Of those who do study these things carefully and over time, including longtime General Convention deputies and bishops, members of Executive Council and some CCAB members, and probably some academics in our seminaries, I have found two general types.

One type are incrementalists who think our structure and governance are generally sound, but could be improved by becoming more efficient or effective. Many of these cite the polity of the church as support for their stance, and will tell you that the current structures and governance processes appropriately reflect or embody our polity, with their dispersed decision-making and authority among all of the orders of ministry—including prominent roles for lay persons.

The other type are those who have concluded that our governance and administration are ripe, or overripe, for a thorough house cleaning—and that only with a shakeup of structures and governance processes can our ship be set on its true course.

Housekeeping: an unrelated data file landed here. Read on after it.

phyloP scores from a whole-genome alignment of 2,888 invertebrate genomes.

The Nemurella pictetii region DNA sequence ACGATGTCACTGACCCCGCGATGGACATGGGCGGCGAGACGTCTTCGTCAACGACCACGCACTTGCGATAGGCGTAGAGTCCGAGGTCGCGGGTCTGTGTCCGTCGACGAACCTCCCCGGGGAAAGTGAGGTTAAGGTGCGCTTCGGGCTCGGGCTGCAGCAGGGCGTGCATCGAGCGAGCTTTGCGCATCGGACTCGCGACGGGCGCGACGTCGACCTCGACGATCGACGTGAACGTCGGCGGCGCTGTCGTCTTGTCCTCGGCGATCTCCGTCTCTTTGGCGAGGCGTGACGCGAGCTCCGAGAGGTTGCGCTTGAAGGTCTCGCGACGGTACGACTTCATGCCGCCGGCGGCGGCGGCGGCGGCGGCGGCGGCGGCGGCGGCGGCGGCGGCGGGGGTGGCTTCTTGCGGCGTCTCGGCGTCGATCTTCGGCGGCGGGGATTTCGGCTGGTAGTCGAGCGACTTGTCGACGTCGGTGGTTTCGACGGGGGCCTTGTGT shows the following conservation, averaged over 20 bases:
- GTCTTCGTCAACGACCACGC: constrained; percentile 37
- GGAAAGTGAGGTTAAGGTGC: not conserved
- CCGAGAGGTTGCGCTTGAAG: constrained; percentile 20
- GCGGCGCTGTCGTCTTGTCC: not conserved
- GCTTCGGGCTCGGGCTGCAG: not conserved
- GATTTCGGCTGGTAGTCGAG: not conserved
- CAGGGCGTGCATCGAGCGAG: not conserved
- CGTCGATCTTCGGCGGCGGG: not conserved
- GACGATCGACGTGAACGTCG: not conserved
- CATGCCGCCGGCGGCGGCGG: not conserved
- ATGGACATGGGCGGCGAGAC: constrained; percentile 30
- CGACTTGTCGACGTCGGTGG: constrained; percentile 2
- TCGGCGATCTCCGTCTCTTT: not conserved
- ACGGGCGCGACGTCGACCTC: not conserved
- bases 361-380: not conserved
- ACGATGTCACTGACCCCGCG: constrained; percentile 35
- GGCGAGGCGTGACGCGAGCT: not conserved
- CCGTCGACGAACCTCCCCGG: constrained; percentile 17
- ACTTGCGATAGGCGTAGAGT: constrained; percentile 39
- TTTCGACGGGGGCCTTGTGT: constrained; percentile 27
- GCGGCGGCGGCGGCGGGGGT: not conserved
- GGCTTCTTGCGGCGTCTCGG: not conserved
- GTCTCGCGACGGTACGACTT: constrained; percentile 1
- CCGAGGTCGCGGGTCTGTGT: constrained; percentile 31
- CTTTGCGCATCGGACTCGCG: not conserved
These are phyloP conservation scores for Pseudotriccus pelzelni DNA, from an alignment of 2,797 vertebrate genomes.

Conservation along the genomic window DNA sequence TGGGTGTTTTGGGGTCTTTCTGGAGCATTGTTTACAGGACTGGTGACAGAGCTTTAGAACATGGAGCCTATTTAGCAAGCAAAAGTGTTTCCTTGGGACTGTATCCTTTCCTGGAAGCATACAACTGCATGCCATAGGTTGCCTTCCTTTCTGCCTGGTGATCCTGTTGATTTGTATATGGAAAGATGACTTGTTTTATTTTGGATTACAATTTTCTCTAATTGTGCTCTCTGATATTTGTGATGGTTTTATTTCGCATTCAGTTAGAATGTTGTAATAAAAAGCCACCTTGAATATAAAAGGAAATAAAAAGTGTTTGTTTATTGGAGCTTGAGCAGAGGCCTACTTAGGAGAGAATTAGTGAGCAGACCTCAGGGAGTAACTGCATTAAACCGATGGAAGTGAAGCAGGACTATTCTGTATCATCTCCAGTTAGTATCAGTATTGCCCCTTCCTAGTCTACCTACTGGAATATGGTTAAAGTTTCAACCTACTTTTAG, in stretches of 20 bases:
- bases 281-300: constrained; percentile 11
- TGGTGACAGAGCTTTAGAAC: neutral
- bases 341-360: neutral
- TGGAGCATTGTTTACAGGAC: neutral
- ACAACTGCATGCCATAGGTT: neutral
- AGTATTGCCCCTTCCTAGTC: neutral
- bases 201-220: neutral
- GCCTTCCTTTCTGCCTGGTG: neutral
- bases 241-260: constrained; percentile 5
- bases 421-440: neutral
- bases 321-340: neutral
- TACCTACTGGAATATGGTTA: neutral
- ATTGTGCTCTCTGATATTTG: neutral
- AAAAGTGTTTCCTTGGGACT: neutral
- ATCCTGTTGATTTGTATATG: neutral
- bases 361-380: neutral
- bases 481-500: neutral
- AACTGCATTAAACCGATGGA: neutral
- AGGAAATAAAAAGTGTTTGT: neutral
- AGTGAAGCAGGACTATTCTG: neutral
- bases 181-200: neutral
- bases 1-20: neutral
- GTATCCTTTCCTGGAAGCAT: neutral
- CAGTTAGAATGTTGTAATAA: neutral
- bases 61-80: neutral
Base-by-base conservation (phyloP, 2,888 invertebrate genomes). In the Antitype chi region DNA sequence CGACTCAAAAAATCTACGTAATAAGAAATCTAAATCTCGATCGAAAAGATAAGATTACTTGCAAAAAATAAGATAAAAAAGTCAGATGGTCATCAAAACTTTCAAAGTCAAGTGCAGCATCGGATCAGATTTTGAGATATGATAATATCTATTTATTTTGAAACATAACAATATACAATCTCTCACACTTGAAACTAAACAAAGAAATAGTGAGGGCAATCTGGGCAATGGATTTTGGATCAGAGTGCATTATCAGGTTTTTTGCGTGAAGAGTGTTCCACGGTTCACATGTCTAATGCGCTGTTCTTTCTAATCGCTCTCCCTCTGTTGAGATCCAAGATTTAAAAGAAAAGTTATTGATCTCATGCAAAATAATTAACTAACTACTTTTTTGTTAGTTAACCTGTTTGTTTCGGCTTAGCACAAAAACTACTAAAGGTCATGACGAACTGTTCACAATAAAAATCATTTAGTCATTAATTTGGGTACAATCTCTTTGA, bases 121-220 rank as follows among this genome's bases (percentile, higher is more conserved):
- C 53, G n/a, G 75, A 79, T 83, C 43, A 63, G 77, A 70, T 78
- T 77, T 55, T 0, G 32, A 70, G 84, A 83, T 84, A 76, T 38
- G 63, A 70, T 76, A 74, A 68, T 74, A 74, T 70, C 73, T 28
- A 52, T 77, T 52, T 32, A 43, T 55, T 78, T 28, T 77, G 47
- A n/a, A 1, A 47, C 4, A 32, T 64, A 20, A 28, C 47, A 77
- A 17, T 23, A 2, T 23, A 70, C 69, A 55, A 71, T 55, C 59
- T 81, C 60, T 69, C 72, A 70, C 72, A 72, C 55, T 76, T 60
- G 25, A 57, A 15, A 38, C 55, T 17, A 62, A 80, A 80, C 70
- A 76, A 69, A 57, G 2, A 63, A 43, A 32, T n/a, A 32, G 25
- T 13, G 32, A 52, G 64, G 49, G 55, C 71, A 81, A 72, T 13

The Standing Commission on the Structure of the Church (SCSC) conversations tended more to the first type. This may stem from its canonical mandate, which seems to contemplate an ongoing, incremental review.

Indeed, this nature of SCSC may explain why the 2012 General Convention legislative committee on structure chose not to assign the Standing Commission on the Structure of the Church the responsibility for leading the structure conversation in the ensuing triennium—and instead established a task force with its own, distinct and broader “reinvention” mandate. This was underscored by the unanimous voice votes both houses gave to the resolution creating TREC. It was no surprise, then, that the TREC conversations tended to follow the TREC mandate, and were passionately searching for new and innovative solutions to what ails the church.

How did the conversations on TREC differ from the conversations on the standing commission? How were they similar?